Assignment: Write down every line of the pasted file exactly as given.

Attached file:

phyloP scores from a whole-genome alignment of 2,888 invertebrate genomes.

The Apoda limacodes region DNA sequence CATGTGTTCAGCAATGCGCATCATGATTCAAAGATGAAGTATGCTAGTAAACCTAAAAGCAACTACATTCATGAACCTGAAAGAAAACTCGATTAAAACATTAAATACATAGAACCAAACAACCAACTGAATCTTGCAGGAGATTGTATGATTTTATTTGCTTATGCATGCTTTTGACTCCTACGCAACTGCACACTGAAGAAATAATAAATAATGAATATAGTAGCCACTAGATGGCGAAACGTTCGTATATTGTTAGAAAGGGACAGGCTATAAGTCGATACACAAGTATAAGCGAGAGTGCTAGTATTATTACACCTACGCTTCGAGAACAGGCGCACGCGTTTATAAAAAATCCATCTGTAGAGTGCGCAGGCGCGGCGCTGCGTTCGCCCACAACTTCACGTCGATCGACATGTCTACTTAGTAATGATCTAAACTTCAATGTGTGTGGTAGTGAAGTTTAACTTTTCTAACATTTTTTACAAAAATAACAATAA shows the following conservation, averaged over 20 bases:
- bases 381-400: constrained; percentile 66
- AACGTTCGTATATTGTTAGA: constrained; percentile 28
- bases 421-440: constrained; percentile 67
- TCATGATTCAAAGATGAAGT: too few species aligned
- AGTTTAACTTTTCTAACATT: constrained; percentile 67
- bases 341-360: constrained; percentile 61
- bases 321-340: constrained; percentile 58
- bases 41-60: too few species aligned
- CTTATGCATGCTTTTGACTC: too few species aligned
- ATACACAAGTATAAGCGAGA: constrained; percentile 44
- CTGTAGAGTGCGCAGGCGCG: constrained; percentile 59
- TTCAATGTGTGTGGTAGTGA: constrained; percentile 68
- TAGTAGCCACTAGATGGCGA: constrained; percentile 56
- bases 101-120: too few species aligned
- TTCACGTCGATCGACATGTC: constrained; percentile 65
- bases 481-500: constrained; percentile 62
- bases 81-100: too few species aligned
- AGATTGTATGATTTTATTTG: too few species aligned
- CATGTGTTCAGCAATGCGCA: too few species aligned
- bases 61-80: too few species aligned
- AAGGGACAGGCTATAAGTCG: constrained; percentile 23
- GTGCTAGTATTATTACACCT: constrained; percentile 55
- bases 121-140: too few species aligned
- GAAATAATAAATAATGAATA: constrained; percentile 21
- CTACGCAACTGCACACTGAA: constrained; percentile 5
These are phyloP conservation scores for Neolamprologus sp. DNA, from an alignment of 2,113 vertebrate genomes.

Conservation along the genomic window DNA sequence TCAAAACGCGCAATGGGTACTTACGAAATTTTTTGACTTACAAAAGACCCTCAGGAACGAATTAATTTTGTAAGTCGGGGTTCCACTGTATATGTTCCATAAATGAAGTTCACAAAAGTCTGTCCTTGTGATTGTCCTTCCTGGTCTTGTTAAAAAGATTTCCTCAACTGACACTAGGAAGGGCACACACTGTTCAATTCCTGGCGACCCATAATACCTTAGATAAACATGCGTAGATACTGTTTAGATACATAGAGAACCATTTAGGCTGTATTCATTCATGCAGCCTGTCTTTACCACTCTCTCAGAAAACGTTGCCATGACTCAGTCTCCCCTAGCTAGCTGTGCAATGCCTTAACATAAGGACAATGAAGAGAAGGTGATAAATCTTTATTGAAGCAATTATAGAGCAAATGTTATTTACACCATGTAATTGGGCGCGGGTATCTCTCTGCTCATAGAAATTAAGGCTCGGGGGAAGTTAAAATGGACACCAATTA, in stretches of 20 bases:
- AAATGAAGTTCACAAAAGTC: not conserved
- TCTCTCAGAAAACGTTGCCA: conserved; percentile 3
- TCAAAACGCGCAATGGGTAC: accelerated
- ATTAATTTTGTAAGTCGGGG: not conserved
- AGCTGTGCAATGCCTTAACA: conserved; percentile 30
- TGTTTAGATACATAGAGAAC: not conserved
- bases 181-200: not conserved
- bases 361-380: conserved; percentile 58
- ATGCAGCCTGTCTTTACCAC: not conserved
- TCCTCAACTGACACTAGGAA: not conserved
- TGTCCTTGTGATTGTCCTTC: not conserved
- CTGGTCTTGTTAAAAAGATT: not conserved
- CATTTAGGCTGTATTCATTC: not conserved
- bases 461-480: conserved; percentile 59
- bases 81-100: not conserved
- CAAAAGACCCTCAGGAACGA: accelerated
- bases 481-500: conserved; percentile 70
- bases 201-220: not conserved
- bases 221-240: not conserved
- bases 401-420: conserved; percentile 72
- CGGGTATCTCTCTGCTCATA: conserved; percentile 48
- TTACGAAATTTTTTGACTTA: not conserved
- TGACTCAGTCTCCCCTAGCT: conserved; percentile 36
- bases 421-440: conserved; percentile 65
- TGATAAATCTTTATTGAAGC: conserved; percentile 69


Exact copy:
phyloP scores from a whole-genome alignment of 2,888 invertebrate genomes.

The Apoda limacodes region DNA sequence CATGTGTTCAGCAATGCGCATCATGATTCAAAGATGAAGTATGCTAGTAAACCTAAAAGCAACTACATTCATGAACCTGAAAGAAAACTCGATTAAAACATTAAATACATAGAACCAAACAACCAACTGAATCTTGCAGGAGATTGTATGATTTTATTTGCTTATGCATGCTTTTGACTCCTACGCAACTGCACACTGAAGAAATAATAAATAATGAATATAGTAGCCACTAGATGGCGAAACGTTCGTATATTGTTAGAAAGGGACAGGCTATAAGTCGATACACAAGTATAAGCGAGAGTGCTAGTATTATTACACCTACGCTTCGAGAACAGGCGCACGCGTTTATAAAAAATCCATCTGTAGAGTGCGCAGGCGCGGCGCTGCGTTCGCCCACAACTTCACGTCGATCGACATGTCTACTTAGTAATGATCTAAACTTCAATGTGTGTGGTAGTGAAGTTTAACTTTTCTAACATTTTTTACAAAAATAACAATAA shows the following conservation, averaged over 20 bases:
- bases 381-400: constrained; percentile 66
- AACGTTCGTATATTGTTAGA: constrained; percentile 28
- bases 421-440: constrained; percentile 67
- TCATGATTCAAAGATGAAGT: too few species aligned
- AGTTTAACTTTTCTAACATT: constrained; percentile 67
- bases 341-360: constrained; percentile 61
- bases 321-340: constrained; percentile 58
- bases 41-60: too few species aligned
- CTTATGCATGCTTTTGACTC: too few species aligned
- ATACACAAGTATAAGCGAGA: constrained; percentile 44
- CTGTAGAGTGCGCAGGCGCG: constrained; percentile 59
- TTCAATGTGTGTGGTAGTGA: constrained; percentile 68
- TAGTAGCCACTAGATGGCGA: constrained; percentile 56
- bases 101-120: too few species aligned
- TTCACGTCGATCGACATGTC: constrained; percentile 65
- bases 481-500: constrained; percentile 62
- bases 81-100: too few species aligned
- AGATTGTATGATTTTATTTG: too few species aligned
- CATGTGTTCAGCAATGCGCA: too few species aligned
- bases 61-80: too few species aligned
- AAGGGACAGGCTATAAGTCG: constrained; percentile 23
- GTGCTAGTATTATTACACCT: constrained; percentile 55
- bases 121-140: too few species aligned
- GAAATAATAAATAATGAATA: constrained; percentile 21
- CTACGCAACTGCACACTGAA: constrained; percentile 5
These are phyloP conservation scores for Neolamprologus sp. DNA, from an alignment of 2,113 vertebrate genomes.

Conservation along the genomic window DNA sequence TCAAAACGCGCAATGGGTACTTACGAAATTTTTTGACTTACAAAAGACCCTCAGGAACGAATTAATTTTGTAAGTCGGGGTTCCACTGTATATGTTCCATAAATGAAGTTCACAAAAGTCTGTCCTTGTGATTGTCCTTCCTGGTCTTGTTAAAAAGATTTCCTCAACTGACACTAGGAAGGGCACACACTGTTCAATTCCTGGCGACCCATAATACCTTAGATAAACATGCGTAGATACTGTTTAGATACATAGAGAACCATTTAGGCTGTATTCATTCATGCAGCCTGTCTTTACCACTCTCTCAGAAAACGTTGCCATGACTCAGTCTCCCCTAGCTAGCTGTGCAATGCCTTAACATAAGGACAATGAAGAGAAGGTGATAAATCTTTATTGAAGCAATTATAGAGCAAATGTTATTTACACCATGTAATTGGGCGCGGGTATCTCTCTGCTCATAGAAATTAAGGCTCGGGGGAAGTTAAAATGGACACCAATTA, in stretches of 20 bases:
- AAATGAAGTTCACAAAAGTC: not conserved
- TCTCTCAGAAAACGTTGCCA: conserved; percentile 3
- TCAAAACGCGCAATGGGTAC: accelerated
- ATTAATTTTGTAAGTCGGGG: not conserved
- AGCTGTGCAATGCCTTAACA: conserved; percentile 30
- TGTTTAGATACATAGAGAAC: not conserved
- bases 181-200: not conserved
- bases 361-380: conserved; percentile 58
- ATGCAGCCTGTCTTTACCAC: not conserved
- TCCTCAACTGACACTAGGAA: not conserved
- TGTCCTTGTGATTGTCCTTC: not conserved
- CTGGTCTTGTTAAAAAGATT: not conserved
- CATTTAGGCTGTATTCATTC: not conserved
- bases 461-480: conserved; percentile 59
- bases 81-100: not conserved
- CAAAAGACCCTCAGGAACGA: accelerated
- bases 481-500: conserved; percentile 70
- bases 201-220: not conserved
- bases 221-240: not conserved
- bases 401-420: conserved; percentile 72
- CGGGTATCTCTCTGCTCATA: conserved; percentile 48
- TTACGAAATTTTTTGACTTA: not conserved
- TGACTCAGTCTCCCCTAGCT: conserved; percentile 36
- bases 421-440: conserved; percentile 65
- TGATAAATCTTTATTGAAGC: conserved; percentile 69